Research on the self-esteem of youths has primarily focused on White, middle-class adolescents, excluding the experiences of ethnically and socioeconomically diverse teens. A new study published in the latest issue of the Journal of Research on Adolescence focused on Black, Latino, and Asian American students from lower and working class families at a public high school in New York City. The researchers found that on average the self-esteem of these students increased. And contrary to other common assumptions, both boys and girls experienced similar trajectories. "Black adolescents reported higher self-esteem, while Asian American adolescents reported lower self-esteem, compared to their Latino peers," the authors state. Latinos experienced the sharpest increase over time creating self-esteem that was comparable with their Black peers.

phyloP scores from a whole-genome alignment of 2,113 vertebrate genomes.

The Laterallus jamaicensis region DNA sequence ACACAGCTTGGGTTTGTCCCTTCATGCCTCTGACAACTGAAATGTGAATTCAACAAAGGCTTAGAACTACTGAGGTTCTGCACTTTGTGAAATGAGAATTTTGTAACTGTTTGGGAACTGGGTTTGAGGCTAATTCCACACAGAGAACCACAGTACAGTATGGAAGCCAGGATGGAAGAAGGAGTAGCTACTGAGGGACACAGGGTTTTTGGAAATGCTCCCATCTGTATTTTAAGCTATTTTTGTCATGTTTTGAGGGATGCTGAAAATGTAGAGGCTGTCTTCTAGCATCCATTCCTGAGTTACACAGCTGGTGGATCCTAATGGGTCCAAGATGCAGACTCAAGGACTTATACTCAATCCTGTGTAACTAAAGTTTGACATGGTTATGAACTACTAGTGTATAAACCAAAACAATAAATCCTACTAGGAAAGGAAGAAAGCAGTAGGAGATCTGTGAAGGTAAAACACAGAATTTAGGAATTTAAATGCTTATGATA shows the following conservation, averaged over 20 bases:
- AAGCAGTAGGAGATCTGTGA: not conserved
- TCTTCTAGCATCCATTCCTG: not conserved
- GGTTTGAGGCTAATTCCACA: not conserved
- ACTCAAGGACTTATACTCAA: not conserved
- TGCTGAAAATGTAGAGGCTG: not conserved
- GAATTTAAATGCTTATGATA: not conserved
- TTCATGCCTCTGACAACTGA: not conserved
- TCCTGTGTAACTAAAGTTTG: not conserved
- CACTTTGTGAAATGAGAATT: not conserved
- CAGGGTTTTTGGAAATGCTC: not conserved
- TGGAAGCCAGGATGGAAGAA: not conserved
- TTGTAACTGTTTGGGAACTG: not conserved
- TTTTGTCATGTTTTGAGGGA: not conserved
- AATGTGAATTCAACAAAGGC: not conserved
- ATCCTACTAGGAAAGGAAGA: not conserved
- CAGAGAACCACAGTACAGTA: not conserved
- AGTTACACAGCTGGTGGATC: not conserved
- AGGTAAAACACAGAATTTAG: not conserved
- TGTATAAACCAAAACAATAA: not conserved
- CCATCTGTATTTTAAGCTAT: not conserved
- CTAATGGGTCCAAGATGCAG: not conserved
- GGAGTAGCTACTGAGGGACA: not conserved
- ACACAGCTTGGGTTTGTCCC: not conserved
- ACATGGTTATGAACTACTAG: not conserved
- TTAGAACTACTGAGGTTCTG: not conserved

The authors used questionnaires to examine the youths' self-esteem, family support, friendship support, and perceived school climate, (i.e. student/student relations and teacher/student relations). Those adolescents who reported higher levels of support, and perceived a positive school climate reported higher levels of self-esteem, but family experiences were the most strongly related to the changes. "While an increase in self-esteem with age was found for the sample as a whole there were significant ethnic differences in the rate of change over time" the authors explain. The results highlight the important individual differences in self-esteem and challenge one of the most common assumptions about adolescent development.
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